If you recall, back in the early days of 802.11n, the Wi-Fi Alliance (WFA) rolled out the 802.11n certification program in phases. Here we are several years later and in that same fashion, the WFA has split the IEEE 802.11ac specification into two certification phases: Wave 1 and Wave 2.
Last week we announced the availability of our 802.11ac Wave 1 Module for the 3600 Access Point and along with that, our intention to develop an 802.11ac adaptive radio module that will support the second phase of 802.11ac, or Wave 2. Most of the 802.11ac discussion in the last year has been focused on Wave 1, so we want to kick off the conversation about the second phase, Wave 2.
If Wave 1 promises increased wireless performance to address the increasing demand for higher performance including growing number of clients demanding higher performance for applications such as HD video streaming, then Wave 2 will stun you with its ability to provide even more throughput beyond the 1.3Gbps that Wave 1 provides as well as a number of other features that will further improve wireless connectivity. It is like taking a really good rock song and adding more cowbell to it.
SNL jokes aside, with the additional features packaged in Wave 2 comes the opportunity for further innovation in Cisco’s Wireless portfolio. We feel that it is important to stay ahead of the technology curve so that customers can plan and benefit from these advances sooner rather than later. So let’s discuss what features are coming with 802.11ac Wave 2. Read More »
Tags: 802.11, 802.11ac, access point, Cisco, cleanair, controller, gigabit wifi, IEEE, LAN, mu-mimo, multi-in multi-out, multiple user, network, spatial streams, technology, WAN, wave 1, wave 2, wi-fi, wifi, wireless, wireless standard, wlan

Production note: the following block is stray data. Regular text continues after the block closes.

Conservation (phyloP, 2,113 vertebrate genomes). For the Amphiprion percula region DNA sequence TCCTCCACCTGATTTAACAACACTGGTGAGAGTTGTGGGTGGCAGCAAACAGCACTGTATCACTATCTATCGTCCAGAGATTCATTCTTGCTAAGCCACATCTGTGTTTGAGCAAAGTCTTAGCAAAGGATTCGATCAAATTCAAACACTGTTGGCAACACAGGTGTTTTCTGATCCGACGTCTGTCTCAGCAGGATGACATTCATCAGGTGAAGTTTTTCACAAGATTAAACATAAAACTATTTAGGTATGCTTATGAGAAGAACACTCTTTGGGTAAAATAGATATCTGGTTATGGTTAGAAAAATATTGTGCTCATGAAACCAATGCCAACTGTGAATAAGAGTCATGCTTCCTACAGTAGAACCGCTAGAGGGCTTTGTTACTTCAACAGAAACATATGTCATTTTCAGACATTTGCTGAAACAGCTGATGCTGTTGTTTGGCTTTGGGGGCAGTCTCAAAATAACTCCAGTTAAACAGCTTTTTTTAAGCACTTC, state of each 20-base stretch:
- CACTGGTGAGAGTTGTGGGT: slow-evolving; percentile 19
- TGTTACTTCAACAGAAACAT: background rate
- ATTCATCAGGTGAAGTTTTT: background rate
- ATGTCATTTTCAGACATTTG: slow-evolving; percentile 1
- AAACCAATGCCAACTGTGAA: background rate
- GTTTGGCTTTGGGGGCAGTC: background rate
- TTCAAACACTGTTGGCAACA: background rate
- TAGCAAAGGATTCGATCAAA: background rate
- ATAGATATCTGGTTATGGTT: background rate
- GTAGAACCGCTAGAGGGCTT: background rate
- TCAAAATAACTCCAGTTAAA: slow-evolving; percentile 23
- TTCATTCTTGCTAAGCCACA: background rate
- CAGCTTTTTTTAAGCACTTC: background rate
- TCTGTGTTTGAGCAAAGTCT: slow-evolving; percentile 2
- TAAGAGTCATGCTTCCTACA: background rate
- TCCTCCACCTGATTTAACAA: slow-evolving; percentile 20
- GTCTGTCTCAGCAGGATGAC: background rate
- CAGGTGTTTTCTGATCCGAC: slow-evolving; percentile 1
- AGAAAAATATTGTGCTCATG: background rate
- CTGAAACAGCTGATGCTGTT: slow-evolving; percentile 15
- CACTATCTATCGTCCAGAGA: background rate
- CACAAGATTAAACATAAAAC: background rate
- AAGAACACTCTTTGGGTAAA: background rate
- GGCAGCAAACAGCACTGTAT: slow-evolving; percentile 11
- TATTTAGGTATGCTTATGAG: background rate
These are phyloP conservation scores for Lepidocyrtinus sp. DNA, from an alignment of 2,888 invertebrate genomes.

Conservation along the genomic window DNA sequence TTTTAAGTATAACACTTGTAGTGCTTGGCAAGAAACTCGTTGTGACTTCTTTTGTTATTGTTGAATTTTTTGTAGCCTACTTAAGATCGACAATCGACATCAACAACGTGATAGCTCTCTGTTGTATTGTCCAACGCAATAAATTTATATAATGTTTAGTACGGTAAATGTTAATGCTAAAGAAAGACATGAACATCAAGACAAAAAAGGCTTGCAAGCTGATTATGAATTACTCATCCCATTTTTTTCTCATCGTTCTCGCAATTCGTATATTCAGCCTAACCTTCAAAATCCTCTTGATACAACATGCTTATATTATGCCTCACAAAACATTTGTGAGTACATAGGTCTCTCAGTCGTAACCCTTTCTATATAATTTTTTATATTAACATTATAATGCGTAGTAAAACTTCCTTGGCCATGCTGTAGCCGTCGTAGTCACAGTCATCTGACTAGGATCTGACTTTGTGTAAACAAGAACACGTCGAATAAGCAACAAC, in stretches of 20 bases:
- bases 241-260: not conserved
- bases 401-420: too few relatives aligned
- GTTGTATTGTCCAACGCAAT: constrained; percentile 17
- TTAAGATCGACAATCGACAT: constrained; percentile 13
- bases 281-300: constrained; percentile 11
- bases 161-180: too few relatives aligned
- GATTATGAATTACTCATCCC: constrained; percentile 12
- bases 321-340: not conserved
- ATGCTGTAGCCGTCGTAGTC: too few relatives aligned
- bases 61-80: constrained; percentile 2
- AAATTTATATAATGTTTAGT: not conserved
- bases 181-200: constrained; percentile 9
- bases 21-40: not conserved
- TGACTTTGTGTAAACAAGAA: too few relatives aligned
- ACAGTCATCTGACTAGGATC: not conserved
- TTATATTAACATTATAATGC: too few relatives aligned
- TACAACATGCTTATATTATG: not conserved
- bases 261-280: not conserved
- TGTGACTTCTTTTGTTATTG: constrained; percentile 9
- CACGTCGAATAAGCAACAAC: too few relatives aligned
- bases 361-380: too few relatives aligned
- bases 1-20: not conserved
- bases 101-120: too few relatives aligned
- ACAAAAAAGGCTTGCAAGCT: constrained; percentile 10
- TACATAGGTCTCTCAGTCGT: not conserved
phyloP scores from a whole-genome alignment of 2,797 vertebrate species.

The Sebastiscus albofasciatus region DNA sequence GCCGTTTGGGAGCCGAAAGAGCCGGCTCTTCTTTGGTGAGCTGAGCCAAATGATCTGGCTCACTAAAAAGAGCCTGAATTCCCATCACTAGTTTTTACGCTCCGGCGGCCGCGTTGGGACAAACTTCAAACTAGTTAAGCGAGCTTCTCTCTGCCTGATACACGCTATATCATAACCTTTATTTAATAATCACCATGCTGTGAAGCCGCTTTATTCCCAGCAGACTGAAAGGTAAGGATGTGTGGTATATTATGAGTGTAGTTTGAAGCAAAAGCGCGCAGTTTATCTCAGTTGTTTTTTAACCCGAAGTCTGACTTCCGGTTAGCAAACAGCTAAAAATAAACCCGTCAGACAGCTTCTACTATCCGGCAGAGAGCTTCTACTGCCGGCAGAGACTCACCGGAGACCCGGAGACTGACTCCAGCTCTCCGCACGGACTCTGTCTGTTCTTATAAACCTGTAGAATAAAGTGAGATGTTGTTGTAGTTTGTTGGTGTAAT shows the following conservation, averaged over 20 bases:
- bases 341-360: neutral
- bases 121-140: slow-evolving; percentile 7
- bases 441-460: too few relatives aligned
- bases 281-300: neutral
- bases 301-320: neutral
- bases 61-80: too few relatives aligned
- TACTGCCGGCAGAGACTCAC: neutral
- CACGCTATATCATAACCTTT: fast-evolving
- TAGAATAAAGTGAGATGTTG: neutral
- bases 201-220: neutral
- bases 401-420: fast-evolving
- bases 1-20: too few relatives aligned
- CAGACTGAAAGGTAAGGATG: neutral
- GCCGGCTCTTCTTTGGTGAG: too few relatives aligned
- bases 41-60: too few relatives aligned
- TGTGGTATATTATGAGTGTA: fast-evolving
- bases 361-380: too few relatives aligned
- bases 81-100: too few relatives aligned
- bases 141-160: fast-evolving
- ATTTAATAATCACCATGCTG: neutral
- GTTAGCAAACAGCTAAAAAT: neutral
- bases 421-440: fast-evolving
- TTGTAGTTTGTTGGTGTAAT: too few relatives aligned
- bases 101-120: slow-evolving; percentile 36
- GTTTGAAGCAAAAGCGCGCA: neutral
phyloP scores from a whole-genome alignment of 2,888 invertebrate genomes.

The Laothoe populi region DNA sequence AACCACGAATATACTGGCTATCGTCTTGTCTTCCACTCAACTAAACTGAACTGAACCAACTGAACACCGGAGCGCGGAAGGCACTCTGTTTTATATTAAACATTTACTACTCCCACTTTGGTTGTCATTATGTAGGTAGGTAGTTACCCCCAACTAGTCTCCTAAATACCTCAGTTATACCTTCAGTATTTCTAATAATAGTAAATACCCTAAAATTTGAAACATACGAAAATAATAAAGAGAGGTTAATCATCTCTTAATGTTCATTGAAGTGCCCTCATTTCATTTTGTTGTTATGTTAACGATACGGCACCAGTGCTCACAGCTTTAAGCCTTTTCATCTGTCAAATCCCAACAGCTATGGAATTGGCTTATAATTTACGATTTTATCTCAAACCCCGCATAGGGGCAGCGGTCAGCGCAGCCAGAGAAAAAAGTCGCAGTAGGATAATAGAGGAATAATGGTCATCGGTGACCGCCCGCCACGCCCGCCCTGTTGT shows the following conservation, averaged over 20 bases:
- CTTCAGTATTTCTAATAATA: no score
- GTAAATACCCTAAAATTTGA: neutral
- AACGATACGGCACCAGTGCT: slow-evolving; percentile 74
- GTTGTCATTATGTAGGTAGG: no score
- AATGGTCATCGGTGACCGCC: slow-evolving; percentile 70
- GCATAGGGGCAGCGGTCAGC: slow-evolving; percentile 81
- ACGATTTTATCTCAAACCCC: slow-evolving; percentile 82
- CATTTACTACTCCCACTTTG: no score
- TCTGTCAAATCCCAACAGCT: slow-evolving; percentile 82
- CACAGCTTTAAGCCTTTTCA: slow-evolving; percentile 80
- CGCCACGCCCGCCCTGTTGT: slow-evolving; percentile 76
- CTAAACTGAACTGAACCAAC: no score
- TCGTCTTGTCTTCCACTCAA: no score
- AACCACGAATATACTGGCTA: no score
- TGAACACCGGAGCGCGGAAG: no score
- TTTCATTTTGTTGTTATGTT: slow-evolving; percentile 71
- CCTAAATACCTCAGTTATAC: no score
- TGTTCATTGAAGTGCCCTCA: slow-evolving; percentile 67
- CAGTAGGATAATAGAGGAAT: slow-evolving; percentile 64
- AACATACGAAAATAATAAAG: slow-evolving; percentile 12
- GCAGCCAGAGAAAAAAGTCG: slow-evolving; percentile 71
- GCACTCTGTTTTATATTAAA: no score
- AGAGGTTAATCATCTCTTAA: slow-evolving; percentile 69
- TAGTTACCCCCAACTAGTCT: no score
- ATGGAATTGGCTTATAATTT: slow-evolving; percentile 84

It’s a fact – everyone wants wireless access. Recent research indicates that by 2015, more US internet users will be accessing the internet over their mobile devices than on traditional computers. With that many people online and on their mobile devices not having stable, secure wireless access is surely an impediment for companies as well as every day users. Companies leverage mobile devices to enable a more efficient workforce. Mobile devices are used to leverage “always-on” applications, increasing access for employees and as a better means of time management. Both of which increase employee productivity. Companies also often rely on their wireless network for regulating employee safety. Such is the case for the iron manufacturing company, North American Hoganas Inc.
With 11 production facilities across four continents in eight countries including the United States, where it staffs 250 employees, North American Hoganas Inc. needed to deploy an end-to-end wireless network in order to keep up with market demands and target new operational efficiencies. Up to the minute communication is vital not only for business operations, but also for the safety of their plant employees. Updating employees on risk assessments, proper product handling techniques, and work schedules are just some examples of mission-critical, daily communication from management to employees. There was one problem that stood between North American Hoganas Inc and a successfully deploying a pervasive wireless network: North American Hoganas Inc. itself.
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Tags: cleanair, interference, Manufacturing, pervasive wireless, rf, wireless, wireless network, wlan
There are many challenges IT managers face on a daily basis. As the proliferation of user devices and the growth in business, personal and collaborative applications continue to grow, almost exponentially, these challenges only make the job of an IT manager harder. For instance, imagine what goes through the mind of an IT administrator who is responsible for helping a hospital and medical school get a handle on device and application growth and usage: